Copper in the Arts

February 2008

Exploring Life Rhythms Through Sculpture

By Sarah S. Edmonds

David Hostetler with his work Sculptor David Hostetler

Photograph provided by Sarah S. Edmonds

The cast bronze and hand carved wood sculptures by David Hostetler all approach the depiction of the female form in strong and sensuous symmetry. Like nature itself, Hostetler focuses on endless variations of rhythms and repetitious harmonies to give his sculptures a feeling of timeless grace and powerful unity.

"My life centers around artful choices, the life rhythms, shapes and spaces and their infinite combinations," says Hostetler, who splits his time between Athens, Georgia and Nantucket, Massachusetts, where he and his wife Susan own an art gallery. "The coming together of art, rhythm, forms and space can be magic. The quest for this magic gives my life purpose and provides my joy of being."

Each sculpture is fully realized when one sees the female forms that Hostetler carves and emotively casts, capturing the space around them when installed in sculptural parks and gallery spaces. His work has the power to fill a room with the presence of nature and can equally augment the natural world with a sense of powerful, yet caring order.

Hostetler's has devoted his life work to the subject of women. His sculptures honor the female form and pay homage to the physical beauty and mythical archetypes of women from pre-history to the present. This reccurring female figure has similarities in her reincarnations, but changes depending on the material used, or content desired. Hostetler's work has an angular seductress in hard edge metal, and a soulful spirit in hand carved and cast bronze.

Throughout his 55 years of work, this prolific artist explores the female figure as subject, form and content. A singular exploration that Hostetler's particular passion has not exhausted but instead, has magnified. His figures reoccur as symbols not only of strength, and femaleness, but also of totality. She is unified, whole and in her stunning, and often soothing symmetry Hostetler's women are brazen but not scalding, she is often an energy complete enough to embody both male and female.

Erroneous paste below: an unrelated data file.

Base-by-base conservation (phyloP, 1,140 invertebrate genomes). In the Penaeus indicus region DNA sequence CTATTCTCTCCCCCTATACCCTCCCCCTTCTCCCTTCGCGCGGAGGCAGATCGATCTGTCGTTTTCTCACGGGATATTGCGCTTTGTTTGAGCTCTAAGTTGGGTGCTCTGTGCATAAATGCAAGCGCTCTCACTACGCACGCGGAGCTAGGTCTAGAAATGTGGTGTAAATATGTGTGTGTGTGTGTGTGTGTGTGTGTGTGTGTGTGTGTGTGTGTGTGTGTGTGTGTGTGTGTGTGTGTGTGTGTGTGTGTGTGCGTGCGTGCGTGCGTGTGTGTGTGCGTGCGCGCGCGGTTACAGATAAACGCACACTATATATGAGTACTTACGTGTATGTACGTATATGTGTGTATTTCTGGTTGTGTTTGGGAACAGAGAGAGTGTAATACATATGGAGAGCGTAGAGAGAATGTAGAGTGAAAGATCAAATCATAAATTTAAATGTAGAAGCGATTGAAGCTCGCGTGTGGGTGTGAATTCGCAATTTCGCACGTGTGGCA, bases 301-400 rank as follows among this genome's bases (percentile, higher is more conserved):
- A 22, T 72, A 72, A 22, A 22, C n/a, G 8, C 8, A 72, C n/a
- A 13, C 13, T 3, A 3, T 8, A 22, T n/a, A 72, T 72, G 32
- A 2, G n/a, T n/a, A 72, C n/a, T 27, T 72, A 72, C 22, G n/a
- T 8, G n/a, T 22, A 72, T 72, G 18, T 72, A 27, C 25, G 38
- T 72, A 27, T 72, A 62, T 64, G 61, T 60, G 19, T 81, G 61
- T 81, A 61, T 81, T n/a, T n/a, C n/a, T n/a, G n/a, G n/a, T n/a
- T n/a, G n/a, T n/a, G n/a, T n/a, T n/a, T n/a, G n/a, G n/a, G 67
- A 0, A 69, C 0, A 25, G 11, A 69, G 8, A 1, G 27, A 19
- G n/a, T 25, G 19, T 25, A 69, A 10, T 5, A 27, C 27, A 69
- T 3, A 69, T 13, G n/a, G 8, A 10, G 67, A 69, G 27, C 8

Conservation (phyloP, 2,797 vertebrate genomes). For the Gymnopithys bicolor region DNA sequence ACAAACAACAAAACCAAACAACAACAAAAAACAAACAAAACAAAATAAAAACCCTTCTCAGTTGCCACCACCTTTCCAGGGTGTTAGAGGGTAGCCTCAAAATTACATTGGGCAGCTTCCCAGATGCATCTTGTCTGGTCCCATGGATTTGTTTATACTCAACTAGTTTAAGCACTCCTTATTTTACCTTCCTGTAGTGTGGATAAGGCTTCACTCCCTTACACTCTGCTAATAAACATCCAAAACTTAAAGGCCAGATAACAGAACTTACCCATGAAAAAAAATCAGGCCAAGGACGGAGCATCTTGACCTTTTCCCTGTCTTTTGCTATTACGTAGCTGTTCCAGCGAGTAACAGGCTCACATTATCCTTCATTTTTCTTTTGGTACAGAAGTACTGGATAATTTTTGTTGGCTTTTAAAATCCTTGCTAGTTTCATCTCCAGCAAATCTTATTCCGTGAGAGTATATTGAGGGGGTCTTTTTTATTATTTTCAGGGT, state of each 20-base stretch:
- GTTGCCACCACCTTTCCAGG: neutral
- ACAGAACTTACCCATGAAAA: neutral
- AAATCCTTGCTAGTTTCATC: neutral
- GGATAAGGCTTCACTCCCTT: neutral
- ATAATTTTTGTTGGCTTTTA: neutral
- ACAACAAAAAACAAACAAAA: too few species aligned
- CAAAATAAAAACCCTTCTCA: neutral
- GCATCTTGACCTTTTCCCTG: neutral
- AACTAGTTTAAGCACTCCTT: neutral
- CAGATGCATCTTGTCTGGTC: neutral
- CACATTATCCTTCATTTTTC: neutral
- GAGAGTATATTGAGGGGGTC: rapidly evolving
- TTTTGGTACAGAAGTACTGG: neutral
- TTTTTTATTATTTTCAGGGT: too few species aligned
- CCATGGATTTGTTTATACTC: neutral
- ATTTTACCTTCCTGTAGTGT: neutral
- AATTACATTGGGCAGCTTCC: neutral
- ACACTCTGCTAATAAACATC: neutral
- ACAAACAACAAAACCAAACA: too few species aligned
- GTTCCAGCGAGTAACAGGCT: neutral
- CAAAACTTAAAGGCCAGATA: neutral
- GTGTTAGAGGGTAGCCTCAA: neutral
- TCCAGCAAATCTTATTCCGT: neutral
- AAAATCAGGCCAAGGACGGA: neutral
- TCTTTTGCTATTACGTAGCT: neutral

"The goddess is a symbol of empowerment for woman that men will not resent or fear for it is a metaphor for earth as a living organism, an archetype for a balanced feminine consciousness that encompasses men and women as equals," Hostetler says of his reworking of the female form. "Maybe this is a search for the strength of women in all of us."

This search has taken David through varied artistic forms throughout the last half-century. Table top works in sleek Glasurit car enamel, larger than life sized totems in wood, bronze and artful combinations of both, architectural explorations and prints and paintings further exploring the female form and various shades of her historic archetypes.

Hostetler resides and works, with his wife, Susan Crehan Hostetler, on a 40-acre farm outside Athens, Ohio and summers in Nantucket, Massachusetts where the couple own and operate a gallery. He is also professor emeritus from Ohio University. In addition to his teaching career, Hostetler has built a national reputation with his work. His work can be seen in the collection of The Museum of Fine Arts Boston, The Milwaukee Museum and in public sculpture the Grounds for Sculpture in Hamilton, New Jersey, and most recently in an installation at the Trump International Hotel and Tower in New York City.

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For sales and exhibition inquiries, contact Gallery Director, Susan Crehan Hostetler.

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